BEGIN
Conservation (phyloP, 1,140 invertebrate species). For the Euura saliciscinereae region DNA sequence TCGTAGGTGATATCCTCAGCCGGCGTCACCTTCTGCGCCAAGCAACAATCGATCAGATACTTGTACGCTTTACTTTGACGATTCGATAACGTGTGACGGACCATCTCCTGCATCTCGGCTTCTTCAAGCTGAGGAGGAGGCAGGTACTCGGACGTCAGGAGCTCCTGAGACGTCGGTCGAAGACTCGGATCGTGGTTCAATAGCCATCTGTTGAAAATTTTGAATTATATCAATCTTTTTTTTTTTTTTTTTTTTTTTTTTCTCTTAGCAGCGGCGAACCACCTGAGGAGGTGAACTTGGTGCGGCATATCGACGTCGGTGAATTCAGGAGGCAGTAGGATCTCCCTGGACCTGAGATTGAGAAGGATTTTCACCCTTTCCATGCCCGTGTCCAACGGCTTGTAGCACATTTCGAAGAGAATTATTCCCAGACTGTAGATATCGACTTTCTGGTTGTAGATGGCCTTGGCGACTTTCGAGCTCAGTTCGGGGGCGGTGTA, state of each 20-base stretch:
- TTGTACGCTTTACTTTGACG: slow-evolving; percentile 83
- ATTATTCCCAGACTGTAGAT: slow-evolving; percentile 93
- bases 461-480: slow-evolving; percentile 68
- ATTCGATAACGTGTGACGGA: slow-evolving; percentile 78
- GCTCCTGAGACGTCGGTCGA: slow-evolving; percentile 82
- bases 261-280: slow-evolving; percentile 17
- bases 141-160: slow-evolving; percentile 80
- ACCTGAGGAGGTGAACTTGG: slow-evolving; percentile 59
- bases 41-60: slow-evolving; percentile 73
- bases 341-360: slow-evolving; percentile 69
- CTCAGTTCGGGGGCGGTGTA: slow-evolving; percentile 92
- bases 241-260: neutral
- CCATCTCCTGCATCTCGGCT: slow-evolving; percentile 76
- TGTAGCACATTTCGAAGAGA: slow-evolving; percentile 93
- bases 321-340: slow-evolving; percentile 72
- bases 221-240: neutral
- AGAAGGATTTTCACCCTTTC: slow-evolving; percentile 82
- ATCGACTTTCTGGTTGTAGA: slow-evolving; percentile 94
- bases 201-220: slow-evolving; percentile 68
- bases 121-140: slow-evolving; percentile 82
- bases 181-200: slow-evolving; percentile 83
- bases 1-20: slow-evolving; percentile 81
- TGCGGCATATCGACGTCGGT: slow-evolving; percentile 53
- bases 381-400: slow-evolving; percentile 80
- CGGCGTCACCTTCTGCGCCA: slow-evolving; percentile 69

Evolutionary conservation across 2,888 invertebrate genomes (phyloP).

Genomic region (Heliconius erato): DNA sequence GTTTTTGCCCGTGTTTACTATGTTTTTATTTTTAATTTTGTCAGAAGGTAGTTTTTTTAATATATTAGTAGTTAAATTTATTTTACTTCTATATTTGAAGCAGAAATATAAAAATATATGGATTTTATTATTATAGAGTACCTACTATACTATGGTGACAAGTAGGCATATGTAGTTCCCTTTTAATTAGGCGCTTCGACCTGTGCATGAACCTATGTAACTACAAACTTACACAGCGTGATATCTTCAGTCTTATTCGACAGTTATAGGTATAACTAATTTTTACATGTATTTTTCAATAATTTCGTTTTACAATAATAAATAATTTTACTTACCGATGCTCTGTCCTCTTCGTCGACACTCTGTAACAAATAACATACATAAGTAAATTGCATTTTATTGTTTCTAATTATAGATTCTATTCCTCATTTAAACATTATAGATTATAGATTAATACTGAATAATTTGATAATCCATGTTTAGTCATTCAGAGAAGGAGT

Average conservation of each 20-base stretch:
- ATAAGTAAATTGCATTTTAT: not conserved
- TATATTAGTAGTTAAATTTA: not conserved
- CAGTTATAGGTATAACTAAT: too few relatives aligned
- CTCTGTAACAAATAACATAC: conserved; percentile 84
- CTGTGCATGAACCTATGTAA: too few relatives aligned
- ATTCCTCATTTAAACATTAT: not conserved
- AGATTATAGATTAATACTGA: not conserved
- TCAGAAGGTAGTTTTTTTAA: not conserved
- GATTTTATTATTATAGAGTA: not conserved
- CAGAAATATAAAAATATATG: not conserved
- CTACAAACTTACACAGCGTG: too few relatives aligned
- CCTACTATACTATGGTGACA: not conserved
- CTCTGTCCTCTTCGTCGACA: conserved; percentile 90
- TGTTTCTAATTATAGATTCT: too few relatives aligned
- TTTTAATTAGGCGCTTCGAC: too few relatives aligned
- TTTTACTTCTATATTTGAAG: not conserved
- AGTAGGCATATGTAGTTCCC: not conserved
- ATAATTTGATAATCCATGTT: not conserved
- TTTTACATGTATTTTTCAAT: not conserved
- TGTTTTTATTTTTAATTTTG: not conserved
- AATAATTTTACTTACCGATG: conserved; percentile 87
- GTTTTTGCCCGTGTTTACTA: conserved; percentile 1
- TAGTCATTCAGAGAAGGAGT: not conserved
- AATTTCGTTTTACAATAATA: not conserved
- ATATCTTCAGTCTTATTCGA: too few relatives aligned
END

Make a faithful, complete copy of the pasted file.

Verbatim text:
Conservation (phyloP, 1,140 invertebrate species). For the Euura saliciscinereae region DNA sequence TCGTAGGTGATATCCTCAGCCGGCGTCACCTTCTGCGCCAAGCAACAATCGATCAGATACTTGTACGCTTTACTTTGACGATTCGATAACGTGTGACGGACCATCTCCTGCATCTCGGCTTCTTCAAGCTGAGGAGGAGGCAGGTACTCGGACGTCAGGAGCTCCTGAGACGTCGGTCGAAGACTCGGATCGTGGTTCAATAGCCATCTGTTGAAAATTTTGAATTATATCAATCTTTTTTTTTTTTTTTTTTTTTTTTTTCTCTTAGCAGCGGCGAACCACCTGAGGAGGTGAACTTGGTGCGGCATATCGACGTCGGTGAATTCAGGAGGCAGTAGGATCTCCCTGGACCTGAGATTGAGAAGGATTTTCACCCTTTCCATGCCCGTGTCCAACGGCTTGTAGCACATTTCGAAGAGAATTATTCCCAGACTGTAGATATCGACTTTCTGGTTGTAGATGGCCTTGGCGACTTTCGAGCTCAGTTCGGGGGCGGTGTA, state of each 20-base stretch:
- TTGTACGCTTTACTTTGACG: slow-evolving; percentile 83
- ATTATTCCCAGACTGTAGAT: slow-evolving; percentile 93
- bases 461-480: slow-evolving; percentile 68
- ATTCGATAACGTGTGACGGA: slow-evolving; percentile 78
- GCTCCTGAGACGTCGGTCGA: slow-evolving; percentile 82
- bases 261-280: slow-evolving; percentile 17
- bases 141-160: slow-evolving; percentile 80
- ACCTGAGGAGGTGAACTTGG: slow-evolving; percentile 59
- bases 41-60: slow-evolving; percentile 73
- bases 341-360: slow-evolving; percentile 69
- CTCAGTTCGGGGGCGGTGTA: slow-evolving; percentile 92
- bases 241-260: neutral
- CCATCTCCTGCATCTCGGCT: slow-evolving; percentile 76
- TGTAGCACATTTCGAAGAGA: slow-evolving; percentile 93
- bases 321-340: slow-evolving; percentile 72
- bases 221-240: neutral
- AGAAGGATTTTCACCCTTTC: slow-evolving; percentile 82
- ATCGACTTTCTGGTTGTAGA: slow-evolving; percentile 94
- bases 201-220: slow-evolving; percentile 68
- bases 121-140: slow-evolving; percentile 82
- bases 181-200: slow-evolving; percentile 83
- bases 1-20: slow-evolving; percentile 81
- TGCGGCATATCGACGTCGGT: slow-evolving; percentile 53
- bases 381-400: slow-evolving; percentile 80
- CGGCGTCACCTTCTGCGCCA: slow-evolving; percentile 69

Evolutionary conservation across 2,888 invertebrate genomes (phyloP).

Genomic region (Heliconius erato): DNA sequence GTTTTTGCCCGTGTTTACTATGTTTTTATTTTTAATTTTGTCAGAAGGTAGTTTTTTTAATATATTAGTAGTTAAATTTATTTTACTTCTATATTTGAAGCAGAAATATAAAAATATATGGATTTTATTATTATAGAGTACCTACTATACTATGGTGACAAGTAGGCATATGTAGTTCCCTTTTAATTAGGCGCTTCGACCTGTGCATGAACCTATGTAACTACAAACTTACACAGCGTGATATCTTCAGTCTTATTCGACAGTTATAGGTATAACTAATTTTTACATGTATTTTTCAATAATTTCGTTTTACAATAATAAATAATTTTACTTACCGATGCTCTGTCCTCTTCGTCGACACTCTGTAACAAATAACATACATAAGTAAATTGCATTTTATTGTTTCTAATTATAGATTCTATTCCTCATTTAAACATTATAGATTATAGATTAATACTGAATAATTTGATAATCCATGTTTAGTCATTCAGAGAAGGAGT

Average conservation of each 20-base stretch:
- ATAAGTAAATTGCATTTTAT: not conserved
- TATATTAGTAGTTAAATTTA: not conserved
- CAGTTATAGGTATAACTAAT: too few relatives aligned
- CTCTGTAACAAATAACATAC: conserved; percentile 84
- CTGTGCATGAACCTATGTAA: too few relatives aligned
- ATTCCTCATTTAAACATTAT: not conserved
- AGATTATAGATTAATACTGA: not conserved
- TCAGAAGGTAGTTTTTTTAA: not conserved
- GATTTTATTATTATAGAGTA: not conserved
- CAGAAATATAAAAATATATG: not conserved
- CTACAAACTTACACAGCGTG: too few relatives aligned
- CCTACTATACTATGGTGACA: not conserved
- CTCTGTCCTCTTCGTCGACA: conserved; percentile 90
- TGTTTCTAATTATAGATTCT: too few relatives aligned
- TTTTAATTAGGCGCTTCGAC: too few relatives aligned
- TTTTACTTCTATATTTGAAG: not conserved
- AGTAGGCATATGTAGTTCCC: not conserved
- ATAATTTGATAATCCATGTT: not conserved
- TTTTACATGTATTTTTCAAT: not conserved
- TGTTTTTATTTTTAATTTTG: not conserved
- AATAATTTTACTTACCGATG: conserved; percentile 87
- GTTTTTGCCCGTGTTTACTA: conserved; percentile 1
- TAGTCATTCAGAGAAGGAGT: not conserved
- AATTTCGTTTTACAATAATA: not conserved
- ATATCTTCAGTCTTATTCGA: too few relatives aligned